~ Rate the disaster:
Solyndra was developing a cylindrical solar module unlike anything else. It was a daringly different technological approach in an industry crowded with alternatives. When conventional solar modules became suddenly much cheaper, Solyndra's technology became uneconomical, and the company failed.
BP has substantial experience drilling in deep water for oil. It uses technologies that have been incrementally refined for decades and which are standard practice in its industry. When its Deepwater Horizon platform exploded, burned and sank, nearly 5,000,000 barrels of oil spewed into the Gulf of Mexico.
The Solyndra bankruptcy cost the government, and hence us taxpayers, more than $500M. Hundreds lost their jobs.
The BP debacle has cost the economy at least $40B in activity, and many billions in lost tax revenue. Thousands lost their jobs.
So which makes our economic problems (e.g. the deficit and national debt) worse?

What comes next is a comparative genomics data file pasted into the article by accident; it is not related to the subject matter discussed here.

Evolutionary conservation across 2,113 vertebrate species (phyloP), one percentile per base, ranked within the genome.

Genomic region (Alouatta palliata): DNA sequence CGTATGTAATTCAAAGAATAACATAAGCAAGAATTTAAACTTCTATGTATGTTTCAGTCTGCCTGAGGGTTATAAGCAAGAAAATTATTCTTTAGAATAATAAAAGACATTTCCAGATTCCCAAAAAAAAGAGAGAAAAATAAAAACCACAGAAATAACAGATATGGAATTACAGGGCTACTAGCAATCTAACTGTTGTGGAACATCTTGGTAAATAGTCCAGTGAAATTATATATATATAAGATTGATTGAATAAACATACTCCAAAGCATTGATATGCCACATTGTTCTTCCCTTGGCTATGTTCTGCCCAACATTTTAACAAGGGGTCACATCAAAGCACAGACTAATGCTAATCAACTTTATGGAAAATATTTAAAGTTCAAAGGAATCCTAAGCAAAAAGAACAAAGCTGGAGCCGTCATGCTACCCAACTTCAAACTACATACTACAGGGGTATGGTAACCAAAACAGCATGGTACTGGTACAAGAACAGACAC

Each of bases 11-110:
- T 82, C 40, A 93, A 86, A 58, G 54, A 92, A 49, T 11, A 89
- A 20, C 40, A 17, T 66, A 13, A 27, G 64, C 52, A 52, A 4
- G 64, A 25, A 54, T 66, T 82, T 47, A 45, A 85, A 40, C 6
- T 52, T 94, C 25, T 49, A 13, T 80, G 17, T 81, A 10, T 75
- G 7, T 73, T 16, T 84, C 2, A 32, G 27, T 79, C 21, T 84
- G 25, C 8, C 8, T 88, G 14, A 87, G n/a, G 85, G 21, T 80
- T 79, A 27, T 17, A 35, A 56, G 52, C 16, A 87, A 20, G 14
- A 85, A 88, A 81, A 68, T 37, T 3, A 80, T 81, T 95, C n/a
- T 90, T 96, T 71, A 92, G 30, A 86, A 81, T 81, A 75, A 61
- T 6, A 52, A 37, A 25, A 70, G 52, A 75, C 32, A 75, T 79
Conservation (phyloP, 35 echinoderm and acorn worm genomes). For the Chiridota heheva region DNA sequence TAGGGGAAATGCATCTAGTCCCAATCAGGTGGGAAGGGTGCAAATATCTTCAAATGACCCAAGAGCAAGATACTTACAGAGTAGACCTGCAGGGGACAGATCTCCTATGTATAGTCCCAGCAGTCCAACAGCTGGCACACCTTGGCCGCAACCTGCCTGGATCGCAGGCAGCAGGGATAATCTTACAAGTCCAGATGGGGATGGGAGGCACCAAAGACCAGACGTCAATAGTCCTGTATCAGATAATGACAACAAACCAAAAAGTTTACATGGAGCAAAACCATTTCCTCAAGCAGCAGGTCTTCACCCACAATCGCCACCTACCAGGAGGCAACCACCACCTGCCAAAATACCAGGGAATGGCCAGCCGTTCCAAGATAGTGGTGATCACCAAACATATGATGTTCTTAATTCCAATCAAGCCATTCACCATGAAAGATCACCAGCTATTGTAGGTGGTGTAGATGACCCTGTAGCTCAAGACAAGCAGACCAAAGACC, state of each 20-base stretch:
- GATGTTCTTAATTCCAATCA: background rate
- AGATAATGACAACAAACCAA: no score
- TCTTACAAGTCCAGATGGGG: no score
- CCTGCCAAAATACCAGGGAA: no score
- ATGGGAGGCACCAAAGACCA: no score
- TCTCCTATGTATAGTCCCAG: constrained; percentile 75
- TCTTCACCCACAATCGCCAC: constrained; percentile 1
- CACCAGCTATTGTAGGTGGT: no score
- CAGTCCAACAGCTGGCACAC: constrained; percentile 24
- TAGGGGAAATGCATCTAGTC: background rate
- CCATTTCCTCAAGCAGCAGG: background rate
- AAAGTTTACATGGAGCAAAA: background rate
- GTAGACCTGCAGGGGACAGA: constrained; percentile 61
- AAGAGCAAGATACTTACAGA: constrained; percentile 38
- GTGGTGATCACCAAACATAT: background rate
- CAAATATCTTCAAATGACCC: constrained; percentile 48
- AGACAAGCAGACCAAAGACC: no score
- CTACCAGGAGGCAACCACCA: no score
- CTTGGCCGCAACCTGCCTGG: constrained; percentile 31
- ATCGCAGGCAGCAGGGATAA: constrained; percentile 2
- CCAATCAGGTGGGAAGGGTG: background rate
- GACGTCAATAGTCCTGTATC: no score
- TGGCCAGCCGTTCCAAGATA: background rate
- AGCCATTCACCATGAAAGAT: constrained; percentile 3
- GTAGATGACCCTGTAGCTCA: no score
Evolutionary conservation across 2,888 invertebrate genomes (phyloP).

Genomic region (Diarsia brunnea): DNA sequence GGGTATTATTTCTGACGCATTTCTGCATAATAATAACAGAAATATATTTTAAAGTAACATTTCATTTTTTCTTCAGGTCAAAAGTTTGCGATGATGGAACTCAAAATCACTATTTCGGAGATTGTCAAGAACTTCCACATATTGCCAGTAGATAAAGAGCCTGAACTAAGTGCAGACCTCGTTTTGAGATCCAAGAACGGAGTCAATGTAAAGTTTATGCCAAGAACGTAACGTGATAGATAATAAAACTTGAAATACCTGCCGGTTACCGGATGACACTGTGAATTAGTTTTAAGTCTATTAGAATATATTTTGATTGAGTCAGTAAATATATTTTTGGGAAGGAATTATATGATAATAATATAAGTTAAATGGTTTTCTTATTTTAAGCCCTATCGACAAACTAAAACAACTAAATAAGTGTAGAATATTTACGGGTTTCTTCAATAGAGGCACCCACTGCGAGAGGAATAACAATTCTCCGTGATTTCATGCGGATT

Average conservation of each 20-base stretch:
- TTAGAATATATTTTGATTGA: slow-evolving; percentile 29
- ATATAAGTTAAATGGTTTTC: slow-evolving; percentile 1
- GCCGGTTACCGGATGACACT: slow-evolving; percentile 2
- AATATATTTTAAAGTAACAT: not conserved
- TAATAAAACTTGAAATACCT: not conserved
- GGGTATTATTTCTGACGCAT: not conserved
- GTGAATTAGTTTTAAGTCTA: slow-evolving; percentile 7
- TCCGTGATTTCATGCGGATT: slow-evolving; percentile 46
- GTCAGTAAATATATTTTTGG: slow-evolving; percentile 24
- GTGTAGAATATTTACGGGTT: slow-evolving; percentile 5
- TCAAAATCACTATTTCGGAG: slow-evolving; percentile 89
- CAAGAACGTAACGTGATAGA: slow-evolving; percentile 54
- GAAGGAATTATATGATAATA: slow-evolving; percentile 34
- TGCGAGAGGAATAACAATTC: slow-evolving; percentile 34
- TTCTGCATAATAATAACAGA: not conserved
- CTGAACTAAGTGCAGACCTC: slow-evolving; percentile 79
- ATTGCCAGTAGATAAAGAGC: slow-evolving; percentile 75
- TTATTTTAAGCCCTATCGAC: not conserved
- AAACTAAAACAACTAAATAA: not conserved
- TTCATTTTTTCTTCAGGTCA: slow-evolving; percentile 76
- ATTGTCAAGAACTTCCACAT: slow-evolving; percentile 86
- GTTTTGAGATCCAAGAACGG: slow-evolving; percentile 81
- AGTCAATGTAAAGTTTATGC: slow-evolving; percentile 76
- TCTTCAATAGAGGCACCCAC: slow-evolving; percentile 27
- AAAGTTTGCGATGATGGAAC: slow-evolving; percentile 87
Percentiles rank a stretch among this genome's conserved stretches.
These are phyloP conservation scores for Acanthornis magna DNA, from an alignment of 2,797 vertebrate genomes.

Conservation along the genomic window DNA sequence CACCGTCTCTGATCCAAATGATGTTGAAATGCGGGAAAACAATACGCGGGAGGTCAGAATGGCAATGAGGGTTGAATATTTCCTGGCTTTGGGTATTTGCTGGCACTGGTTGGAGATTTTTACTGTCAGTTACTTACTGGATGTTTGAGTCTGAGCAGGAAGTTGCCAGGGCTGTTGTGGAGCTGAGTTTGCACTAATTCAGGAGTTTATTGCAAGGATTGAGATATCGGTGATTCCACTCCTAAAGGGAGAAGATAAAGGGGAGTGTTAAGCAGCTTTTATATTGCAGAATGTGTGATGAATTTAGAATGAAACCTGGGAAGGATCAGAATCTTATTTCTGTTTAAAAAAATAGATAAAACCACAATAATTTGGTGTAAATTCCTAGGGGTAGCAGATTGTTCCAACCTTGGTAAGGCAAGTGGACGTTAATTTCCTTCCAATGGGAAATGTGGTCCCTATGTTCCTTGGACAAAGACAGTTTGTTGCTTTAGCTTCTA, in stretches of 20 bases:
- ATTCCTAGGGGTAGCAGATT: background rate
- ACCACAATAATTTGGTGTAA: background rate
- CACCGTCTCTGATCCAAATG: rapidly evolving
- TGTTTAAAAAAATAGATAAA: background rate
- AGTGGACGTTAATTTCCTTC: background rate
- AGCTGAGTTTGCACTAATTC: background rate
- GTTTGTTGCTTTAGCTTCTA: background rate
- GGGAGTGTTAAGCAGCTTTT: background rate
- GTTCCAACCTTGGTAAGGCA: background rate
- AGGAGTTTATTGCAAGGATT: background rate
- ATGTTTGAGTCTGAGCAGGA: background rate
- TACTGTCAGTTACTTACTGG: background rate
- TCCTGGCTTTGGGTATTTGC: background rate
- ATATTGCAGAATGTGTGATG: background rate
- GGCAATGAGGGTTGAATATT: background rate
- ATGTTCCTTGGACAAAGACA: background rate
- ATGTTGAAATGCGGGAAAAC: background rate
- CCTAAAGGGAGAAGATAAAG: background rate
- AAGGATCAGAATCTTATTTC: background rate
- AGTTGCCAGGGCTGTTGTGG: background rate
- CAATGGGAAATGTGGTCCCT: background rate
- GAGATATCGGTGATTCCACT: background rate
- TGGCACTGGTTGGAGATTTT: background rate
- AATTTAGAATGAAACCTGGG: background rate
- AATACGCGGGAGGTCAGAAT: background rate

Solyndra, to some, is reason alone to end all renewable energy preferences, even though such a wash-out is normal in venture investing. But the consequences would be stiff:
If nothing changes, clean energy funding will drop from a peak of $44.3 billion in 2009 to $16 billion this year and $11 billion in 2014 — a 75 percent decline.According to this way of thinking, we should abandon support for clean energy because we might lose money on another Solyndra. But we should continue to drill, baby, drill, even if it costs tens or hundreds of times more money than one high-risk investment that went sour with no lingering environmental or economic effects. It's not hard to see the reasons for this thinking, or why we shouldn't trust them?
This alarming news is contained in a new report from experts at the Brookings Institution, the World Resources Institute and the Breakthrough Institute. It is a timely effort to attach real numbers to an increasingly politicized debate over energy subsidies. While Mr. Obama is busily defending subsidies, the Republicans have used the costly market failure of one solar panel company, Solyndra, to indict the entire federal effort to encourage nascent technologies.
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